- Analyze excerpts from documents related to sectional controversies in order to trace debates about the nature of the Union.
- Recognize Founding principles and analyze the effects of competing interpretations of those principles in crafting national policy during the nation’s first fifty years.
- Document Pair 1: Articles of Confederation, 1781; U.S. Constitution, 1787
- Document Pair 2: Alien and Sedition Acts, 1798; Virginia and Kentucky Resolutions, 1798–1799
- Document Pair 3: Tariff of 1828; South Carolina Exposition and Protest, 1828
- Document Pair 4: Webster-Hayne Debate, 1830
- Document Pair 5: Tariff of 1832; South Carolina Ordinance of Nullification, 1832; Proclamation to the People of South Carolina, 1832
- Document 6: “Slavery as a Positive Good” Speech, 1837
If this is the first time your students have considered constitutional principles, have them begin by focusing specifically on rule of law, consent, and federalism. Note that this lesson takes places over two class periods.
Before class, draw on the board the spectrum shown:
Ask students if the United States is a union of people or of states and to explain their reasoning.
Guide discussion to arrive at the fact that this is a question that has inspired debate and continues to do so. In the following activity, they will be looking at the nature of the Union. This was especially relevant in the first half of the nineteenth century as the expansion of the country and slavery led to a sectional debate about the nature of the Union. Was the Union “We the people” or “We the states”? Have students draw on their own paper (landscape orientation) a spectrum as shown on the board. As students read the excerpts provided, they will write the name of each document in the appropriate location on their spectrum.
Distribute Student Handout A: Student Packet. Ask students to read the Background Essay and then discuss in small groups the Background Essay Questions. Have students read the Part 1: Liberty and Union primary source readings of Handout A: Student Packet. Assign the readings as best fits your teaching situation (e.g., small groups, jigsaw). Instruct students to discuss and annotate the assigned passages according to the directions provided on the handout, to show where and how the documents reflect constitutional principles, and help them develop an answer to the Civics Connection Unit 3 Guiding Question: How did the expansion of the country and slavery lead to a sectional debate about the nature of the Union and the doctrine of nullification? Why is it significant to understand the nature of the Union?
Depending on the method you used to have students do the initial reading and analysis on day 1, conduct a discussion that allows students to consider all the documents and share their responses to the questions in the packet. They may share their responses as a whole class or, for example, in the second stage of jigsaw groups, through inner/outer circle fishbowl discussion, and so forth.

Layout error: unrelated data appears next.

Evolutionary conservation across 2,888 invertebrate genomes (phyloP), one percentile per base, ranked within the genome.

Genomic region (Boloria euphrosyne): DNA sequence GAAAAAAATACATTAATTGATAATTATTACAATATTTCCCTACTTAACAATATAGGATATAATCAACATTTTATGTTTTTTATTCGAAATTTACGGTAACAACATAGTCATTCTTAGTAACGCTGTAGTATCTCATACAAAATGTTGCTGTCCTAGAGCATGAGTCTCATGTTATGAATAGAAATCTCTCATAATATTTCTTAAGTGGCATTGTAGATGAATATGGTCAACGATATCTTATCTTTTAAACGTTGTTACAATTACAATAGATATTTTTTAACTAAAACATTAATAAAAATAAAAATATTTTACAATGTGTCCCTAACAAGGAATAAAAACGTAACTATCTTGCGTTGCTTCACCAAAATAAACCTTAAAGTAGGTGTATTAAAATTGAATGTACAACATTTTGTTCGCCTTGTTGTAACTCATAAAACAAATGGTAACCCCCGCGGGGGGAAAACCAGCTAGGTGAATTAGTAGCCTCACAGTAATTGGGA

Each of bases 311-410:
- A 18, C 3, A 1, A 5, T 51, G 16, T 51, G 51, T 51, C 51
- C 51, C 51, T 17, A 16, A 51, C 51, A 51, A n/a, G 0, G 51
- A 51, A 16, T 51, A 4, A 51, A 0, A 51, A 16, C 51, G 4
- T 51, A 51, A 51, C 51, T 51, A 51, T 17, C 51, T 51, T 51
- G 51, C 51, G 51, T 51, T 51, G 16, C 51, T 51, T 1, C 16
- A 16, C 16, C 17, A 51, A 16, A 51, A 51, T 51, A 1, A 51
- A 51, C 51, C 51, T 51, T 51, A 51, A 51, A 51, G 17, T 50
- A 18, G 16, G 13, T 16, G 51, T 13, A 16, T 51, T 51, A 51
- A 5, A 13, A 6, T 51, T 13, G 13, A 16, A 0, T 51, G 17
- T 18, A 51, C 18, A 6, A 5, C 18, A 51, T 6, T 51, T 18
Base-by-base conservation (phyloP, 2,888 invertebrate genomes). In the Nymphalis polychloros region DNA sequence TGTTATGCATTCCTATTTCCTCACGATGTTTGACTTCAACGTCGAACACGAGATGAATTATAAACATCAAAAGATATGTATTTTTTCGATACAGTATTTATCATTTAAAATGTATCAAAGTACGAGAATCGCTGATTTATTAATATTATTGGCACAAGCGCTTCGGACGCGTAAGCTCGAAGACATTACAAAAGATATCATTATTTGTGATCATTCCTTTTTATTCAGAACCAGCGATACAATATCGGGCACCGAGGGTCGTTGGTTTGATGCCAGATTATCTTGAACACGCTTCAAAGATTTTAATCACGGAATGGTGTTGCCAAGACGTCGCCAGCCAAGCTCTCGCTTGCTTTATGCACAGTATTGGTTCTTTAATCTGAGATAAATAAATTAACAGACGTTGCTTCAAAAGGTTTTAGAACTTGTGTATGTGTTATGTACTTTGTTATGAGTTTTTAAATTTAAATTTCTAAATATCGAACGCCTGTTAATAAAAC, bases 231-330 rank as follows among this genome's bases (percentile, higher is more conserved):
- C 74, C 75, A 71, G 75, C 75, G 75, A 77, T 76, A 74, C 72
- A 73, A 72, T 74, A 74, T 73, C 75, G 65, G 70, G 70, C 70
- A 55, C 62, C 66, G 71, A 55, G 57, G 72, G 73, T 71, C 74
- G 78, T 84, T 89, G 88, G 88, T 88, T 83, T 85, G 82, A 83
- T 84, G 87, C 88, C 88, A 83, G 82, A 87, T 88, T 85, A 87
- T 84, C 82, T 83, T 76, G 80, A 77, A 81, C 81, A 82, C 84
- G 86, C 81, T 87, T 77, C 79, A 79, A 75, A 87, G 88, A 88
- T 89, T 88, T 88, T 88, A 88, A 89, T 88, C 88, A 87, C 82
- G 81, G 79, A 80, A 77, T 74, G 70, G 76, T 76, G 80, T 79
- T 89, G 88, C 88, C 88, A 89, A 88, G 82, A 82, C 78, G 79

Have students work in small groups to complete Part 2 (Nature of the Union and Nullification) of Handout A: Student Packet. The graphic organizer is provided in two versions to facilitate teacher options in customizing the activity. Within Part 2 (Nature of the Union and Nullification), Version A is more challenging, and Version B provides additional scaffolding. Have students review the primary sources they read in part 1 and fill in the graphic organizer to show a) the main idea of each excerpt and b) how it helps readers understand the debate over the nature of the Union.
Conclude by having students write an individual response to the guiding question and collect their responses. Civics Connection Unit 3 Guiding Question: How did the expansion of the country and slavery lead to a sectional debate about the nature of the Union and the doctrine of nullification? Why is it significant to understand the nature of the Union? You might instruct students to write only a thesis statement and outline, or write a full essay, as best suits your schedule and classroom needs.
- Have students compare Jefferson’s 1820 “Firebell in the Night” letter to John Holmes with Calhoun’s “Slavery as a Positive Good” speech. https://www.visitthecapitol.gov/exhibitions/timeline/fire-bell-night-1819-1820
- Have students read excerpts from James Madison’s Notes on the Constitutional Convention regarding slavery and the slave trade. What were the arguments for and against slavery and the slave trade at the Constitutional Convention? How were achieving the national Union and ending slavery in conflict at the Convention? To what extent was a compromise regarding slavery necessary at the Convention? How did the tension represent sectional conflict at the founding of the new constitutional republic? https://www.consource.org/document/james-madisons-notes-of-the-constitutional-convention-1787-8-22/